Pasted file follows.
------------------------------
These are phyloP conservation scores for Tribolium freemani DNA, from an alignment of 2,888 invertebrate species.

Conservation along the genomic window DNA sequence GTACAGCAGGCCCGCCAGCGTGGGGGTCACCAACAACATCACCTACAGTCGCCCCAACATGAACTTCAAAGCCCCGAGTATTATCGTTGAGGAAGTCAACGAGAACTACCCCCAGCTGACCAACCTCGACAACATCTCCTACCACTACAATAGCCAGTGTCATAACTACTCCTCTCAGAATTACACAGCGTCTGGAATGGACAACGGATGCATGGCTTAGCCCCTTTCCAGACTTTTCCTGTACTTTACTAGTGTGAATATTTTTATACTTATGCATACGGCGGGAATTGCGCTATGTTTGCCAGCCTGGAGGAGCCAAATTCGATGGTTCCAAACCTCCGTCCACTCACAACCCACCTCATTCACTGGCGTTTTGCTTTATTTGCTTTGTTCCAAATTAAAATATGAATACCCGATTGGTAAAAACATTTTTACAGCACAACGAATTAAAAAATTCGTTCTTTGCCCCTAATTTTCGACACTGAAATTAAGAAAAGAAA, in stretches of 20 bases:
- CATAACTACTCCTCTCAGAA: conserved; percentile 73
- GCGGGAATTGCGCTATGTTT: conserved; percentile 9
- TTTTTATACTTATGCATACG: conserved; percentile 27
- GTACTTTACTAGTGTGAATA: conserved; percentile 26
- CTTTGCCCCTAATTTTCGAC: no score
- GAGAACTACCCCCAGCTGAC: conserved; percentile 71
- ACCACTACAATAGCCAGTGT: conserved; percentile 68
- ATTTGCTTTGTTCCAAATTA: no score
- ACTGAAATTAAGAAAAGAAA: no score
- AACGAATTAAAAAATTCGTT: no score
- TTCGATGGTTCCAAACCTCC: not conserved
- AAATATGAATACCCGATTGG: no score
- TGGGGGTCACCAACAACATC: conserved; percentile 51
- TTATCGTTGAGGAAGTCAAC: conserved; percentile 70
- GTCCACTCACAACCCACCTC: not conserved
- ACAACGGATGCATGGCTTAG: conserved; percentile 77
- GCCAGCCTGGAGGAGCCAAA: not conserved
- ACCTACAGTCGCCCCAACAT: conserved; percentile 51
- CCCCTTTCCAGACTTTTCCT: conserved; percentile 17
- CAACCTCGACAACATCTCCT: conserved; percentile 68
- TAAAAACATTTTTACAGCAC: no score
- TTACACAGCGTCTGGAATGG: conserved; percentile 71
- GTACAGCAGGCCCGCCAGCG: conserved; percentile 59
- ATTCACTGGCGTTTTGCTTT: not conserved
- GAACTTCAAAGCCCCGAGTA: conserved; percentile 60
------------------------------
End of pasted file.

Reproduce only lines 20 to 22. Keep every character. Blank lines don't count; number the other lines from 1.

- ACCTACAGTCGCCCCAACAT: conserved; percentile 51
- CCCCTTTCCAGACTTTTCCT: conserved; percentile 17
- CAACCTCGACAACATCTCCT: conserved; percentile 68